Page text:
I think we should first pose the following question: What does SQL mean? SQL refers to Structured Query Language, “the standard language for relational database management systems” (RDBMSs). It is used to establish communication with relational databases, which can serve companies of all sizes to store and analyze information and as the back end for online applications. So, through SQL statements, also called queries, in an RDBMS, we can retrieve, add, delete and update data of a database. Nowadays, among the most commonly used RDBMSs worldwide, we can find Oracle, MySQL, Microsoft SQL Server, and PostgreSQL.

Now, as referenced in CAPEC, the SQL Injection attack “exploits target software that constructs SQL statements based on user input.” This kind of input can be, for example, your username and password to log in to a web application. The attacker creates input strings that within the application give rise to SQL statements oriented to different actions from those already predefined. Basically, the attacker puts a metacharacter “into data input to then place SQL commands in the control plane, which did not exist there before.” That’s why the consequent procedure gives unexpected results.

To enlighten you a bit more, you can watch the example in this video. If you are interested in something more technical, here is a post from one of our ethical hackers.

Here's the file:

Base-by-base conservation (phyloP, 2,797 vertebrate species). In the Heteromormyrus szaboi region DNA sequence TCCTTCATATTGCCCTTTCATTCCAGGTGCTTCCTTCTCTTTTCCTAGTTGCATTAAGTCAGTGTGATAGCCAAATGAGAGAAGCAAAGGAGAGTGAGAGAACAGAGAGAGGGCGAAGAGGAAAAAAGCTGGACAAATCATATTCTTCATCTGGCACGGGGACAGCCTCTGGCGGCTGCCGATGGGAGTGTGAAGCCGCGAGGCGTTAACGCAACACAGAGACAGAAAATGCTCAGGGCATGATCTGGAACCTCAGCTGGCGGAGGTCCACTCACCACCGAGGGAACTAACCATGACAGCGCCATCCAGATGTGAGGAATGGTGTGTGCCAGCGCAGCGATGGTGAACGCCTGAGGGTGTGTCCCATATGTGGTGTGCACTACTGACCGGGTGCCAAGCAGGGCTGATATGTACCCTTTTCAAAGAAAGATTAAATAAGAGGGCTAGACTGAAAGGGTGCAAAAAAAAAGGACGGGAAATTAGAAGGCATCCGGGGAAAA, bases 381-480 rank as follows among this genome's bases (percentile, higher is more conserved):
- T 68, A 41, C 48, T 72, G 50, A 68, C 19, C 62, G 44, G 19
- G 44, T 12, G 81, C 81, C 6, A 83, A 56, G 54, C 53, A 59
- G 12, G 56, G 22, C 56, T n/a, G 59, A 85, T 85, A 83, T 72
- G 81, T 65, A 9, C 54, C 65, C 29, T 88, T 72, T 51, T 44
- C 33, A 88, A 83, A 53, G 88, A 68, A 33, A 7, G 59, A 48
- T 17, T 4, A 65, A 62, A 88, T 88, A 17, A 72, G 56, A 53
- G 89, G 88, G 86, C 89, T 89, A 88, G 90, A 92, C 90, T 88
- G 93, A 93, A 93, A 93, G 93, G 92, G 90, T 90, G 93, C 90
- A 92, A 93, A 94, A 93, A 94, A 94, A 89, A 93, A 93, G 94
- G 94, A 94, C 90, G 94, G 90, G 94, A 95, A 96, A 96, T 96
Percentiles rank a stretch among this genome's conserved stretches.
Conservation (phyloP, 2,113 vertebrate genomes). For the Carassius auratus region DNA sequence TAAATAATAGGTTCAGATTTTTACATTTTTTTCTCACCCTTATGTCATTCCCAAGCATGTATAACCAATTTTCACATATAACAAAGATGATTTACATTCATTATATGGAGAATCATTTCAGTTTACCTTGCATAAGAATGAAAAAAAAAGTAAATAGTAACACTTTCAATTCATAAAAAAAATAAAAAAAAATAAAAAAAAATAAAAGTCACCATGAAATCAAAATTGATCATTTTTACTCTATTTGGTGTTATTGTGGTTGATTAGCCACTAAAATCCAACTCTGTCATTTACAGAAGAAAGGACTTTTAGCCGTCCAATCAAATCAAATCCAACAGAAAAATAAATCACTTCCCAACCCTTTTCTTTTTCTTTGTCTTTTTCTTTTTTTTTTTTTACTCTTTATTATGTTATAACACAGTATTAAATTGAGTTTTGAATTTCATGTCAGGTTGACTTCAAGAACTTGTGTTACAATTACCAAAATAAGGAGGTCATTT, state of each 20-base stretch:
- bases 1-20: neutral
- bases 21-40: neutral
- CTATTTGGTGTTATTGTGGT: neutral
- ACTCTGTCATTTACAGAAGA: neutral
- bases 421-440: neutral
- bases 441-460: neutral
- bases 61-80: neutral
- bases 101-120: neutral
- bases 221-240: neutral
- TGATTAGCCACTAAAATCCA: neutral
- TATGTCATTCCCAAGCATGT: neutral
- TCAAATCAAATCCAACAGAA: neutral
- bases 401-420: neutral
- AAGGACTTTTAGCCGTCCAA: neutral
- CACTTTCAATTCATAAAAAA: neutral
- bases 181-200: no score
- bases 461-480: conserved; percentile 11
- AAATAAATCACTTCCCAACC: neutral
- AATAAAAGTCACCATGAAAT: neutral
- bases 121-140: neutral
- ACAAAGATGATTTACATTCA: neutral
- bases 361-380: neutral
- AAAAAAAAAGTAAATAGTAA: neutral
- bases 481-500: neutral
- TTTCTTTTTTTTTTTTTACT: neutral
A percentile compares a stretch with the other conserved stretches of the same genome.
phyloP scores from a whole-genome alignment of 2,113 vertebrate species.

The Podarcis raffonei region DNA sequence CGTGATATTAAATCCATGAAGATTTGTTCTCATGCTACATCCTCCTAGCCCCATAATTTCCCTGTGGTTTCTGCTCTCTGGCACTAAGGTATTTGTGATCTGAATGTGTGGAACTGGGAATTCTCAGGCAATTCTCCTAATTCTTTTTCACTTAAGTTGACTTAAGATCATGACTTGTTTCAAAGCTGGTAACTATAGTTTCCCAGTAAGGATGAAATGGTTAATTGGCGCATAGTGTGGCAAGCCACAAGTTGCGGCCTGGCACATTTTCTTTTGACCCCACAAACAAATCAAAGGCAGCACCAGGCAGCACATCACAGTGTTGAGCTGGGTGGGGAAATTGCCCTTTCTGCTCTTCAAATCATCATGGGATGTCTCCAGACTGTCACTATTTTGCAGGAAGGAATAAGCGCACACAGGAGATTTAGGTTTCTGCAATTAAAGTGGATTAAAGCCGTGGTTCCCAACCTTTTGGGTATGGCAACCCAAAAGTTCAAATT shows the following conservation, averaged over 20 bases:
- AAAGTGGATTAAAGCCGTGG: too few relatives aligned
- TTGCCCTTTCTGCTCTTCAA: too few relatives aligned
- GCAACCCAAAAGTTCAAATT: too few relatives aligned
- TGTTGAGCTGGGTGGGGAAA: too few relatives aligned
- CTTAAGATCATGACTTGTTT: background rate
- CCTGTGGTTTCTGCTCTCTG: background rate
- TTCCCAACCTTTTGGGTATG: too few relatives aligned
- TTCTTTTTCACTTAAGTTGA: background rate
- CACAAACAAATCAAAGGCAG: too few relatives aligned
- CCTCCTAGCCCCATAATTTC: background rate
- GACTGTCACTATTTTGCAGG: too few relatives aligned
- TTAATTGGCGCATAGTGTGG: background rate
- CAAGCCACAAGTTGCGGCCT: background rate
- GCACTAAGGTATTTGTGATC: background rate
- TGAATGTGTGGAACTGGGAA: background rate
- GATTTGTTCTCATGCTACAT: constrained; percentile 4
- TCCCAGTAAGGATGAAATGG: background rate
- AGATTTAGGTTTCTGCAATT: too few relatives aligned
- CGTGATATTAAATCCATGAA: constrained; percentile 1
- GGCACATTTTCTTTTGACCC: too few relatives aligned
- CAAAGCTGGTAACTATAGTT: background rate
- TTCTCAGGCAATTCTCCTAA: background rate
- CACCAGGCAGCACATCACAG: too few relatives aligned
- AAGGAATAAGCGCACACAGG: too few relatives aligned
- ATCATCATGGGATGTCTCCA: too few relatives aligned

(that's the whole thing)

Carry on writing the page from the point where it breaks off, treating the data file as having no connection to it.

Figure 1. Photo by Markus Spiske on Unsplash.

As I said before, this type of attack can occur due to failures in the software for input validation. In accordance with the corresponding weakness listed as CWE-89 in the Common Weakness Enumeration, the application “does not neutralize or incorrectly neutralizes special elements that could modify the intended SQL command.” When the attacker introduces SQL syntax, and the system does not validate it, they can obtain multiple advantages thanks to the resulting queries.

Specifically, thanks to a successful SQL Injection, the attacker can access a system without previous knowledge of credentials and can interact with the database, for instance, to read sensitive information and modify it as they wish. The attacker can also execute administration processes (e.g., denial of services) and sometimes even send commands to the operating system to compromise it.